Income-based repayment allows people to only pay a portion of what they can afford to pay and based on a formula, but it doesn’t allow them to pay down the principal. It doesn’t necessarily cover the interest payments, so the principal can keep growing. It does forgive the balance of the debt after twenty-five years, but right now that forgiveness would be treated as income for one taxable year, so it doesn’t help everyone.
Another proposal, by Elizabeth Warren and others, called for the first $50,000 of federally-held student debt to be forgiven. That would help the vast majority of student debtors.
Cancellation or forgiveness of the vast majority of student debt that’s held by the federal government it simply is the right financial, economic, political, and social choice. President Biden has signaled that he is open to some degree of student loan debt forgiveness, but unfortunately even the most modest proposal he endorsed, forgiving $10,000 to federal student loan debtors, was very quickly dropped in early federal budget negotiations in 2021. There is hope of a legal route right now, as the courts are currently debating what constitutes an “undue burden” to keep up debt repayments on borrowers who are attempting to discharge their student debt in bankruptcy. As long as there are federal student loan programs that grant loans to students with impunity, especially at for-profit private colleges that advertise on television, this trillion-dollar-plus problem will continue to grow. Only with public pressure from political parties, labor unions, public-interest organizations and independent social movements, all of which are documented thoroughly in the book, will any of these solutions put a stop to this crisis for so many millions of people.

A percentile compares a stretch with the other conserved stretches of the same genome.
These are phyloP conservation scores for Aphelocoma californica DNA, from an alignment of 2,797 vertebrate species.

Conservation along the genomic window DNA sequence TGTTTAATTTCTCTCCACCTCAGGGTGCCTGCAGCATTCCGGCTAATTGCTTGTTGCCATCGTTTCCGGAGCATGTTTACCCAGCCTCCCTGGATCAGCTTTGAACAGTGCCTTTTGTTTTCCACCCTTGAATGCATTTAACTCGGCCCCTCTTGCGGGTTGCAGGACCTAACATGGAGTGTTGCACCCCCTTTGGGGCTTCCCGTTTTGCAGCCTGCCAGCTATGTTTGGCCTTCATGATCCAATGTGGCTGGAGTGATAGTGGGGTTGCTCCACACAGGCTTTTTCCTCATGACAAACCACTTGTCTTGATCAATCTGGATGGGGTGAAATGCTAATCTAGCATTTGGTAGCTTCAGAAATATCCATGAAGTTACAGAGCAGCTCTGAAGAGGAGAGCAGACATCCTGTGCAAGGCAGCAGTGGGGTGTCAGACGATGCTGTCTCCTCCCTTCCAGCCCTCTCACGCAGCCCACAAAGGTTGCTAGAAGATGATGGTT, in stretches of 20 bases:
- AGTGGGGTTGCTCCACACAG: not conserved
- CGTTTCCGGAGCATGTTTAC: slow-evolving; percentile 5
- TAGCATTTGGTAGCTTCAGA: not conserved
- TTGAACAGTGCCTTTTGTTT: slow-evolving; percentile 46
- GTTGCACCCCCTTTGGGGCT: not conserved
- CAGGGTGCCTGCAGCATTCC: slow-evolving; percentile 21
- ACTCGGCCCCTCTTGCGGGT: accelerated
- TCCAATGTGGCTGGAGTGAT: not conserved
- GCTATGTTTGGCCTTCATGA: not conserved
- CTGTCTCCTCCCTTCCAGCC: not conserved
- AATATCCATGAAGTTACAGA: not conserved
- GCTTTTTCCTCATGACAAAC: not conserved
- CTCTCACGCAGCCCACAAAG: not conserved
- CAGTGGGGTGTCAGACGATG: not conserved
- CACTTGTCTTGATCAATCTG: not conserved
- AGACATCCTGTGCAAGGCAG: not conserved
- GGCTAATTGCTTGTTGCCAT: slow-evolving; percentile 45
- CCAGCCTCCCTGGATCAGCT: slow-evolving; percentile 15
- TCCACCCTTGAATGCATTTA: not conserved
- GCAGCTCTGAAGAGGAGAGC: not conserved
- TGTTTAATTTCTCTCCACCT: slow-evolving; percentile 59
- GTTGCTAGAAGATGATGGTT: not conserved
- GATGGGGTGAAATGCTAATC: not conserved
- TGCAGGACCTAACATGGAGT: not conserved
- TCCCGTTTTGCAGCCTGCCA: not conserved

So we’ll see.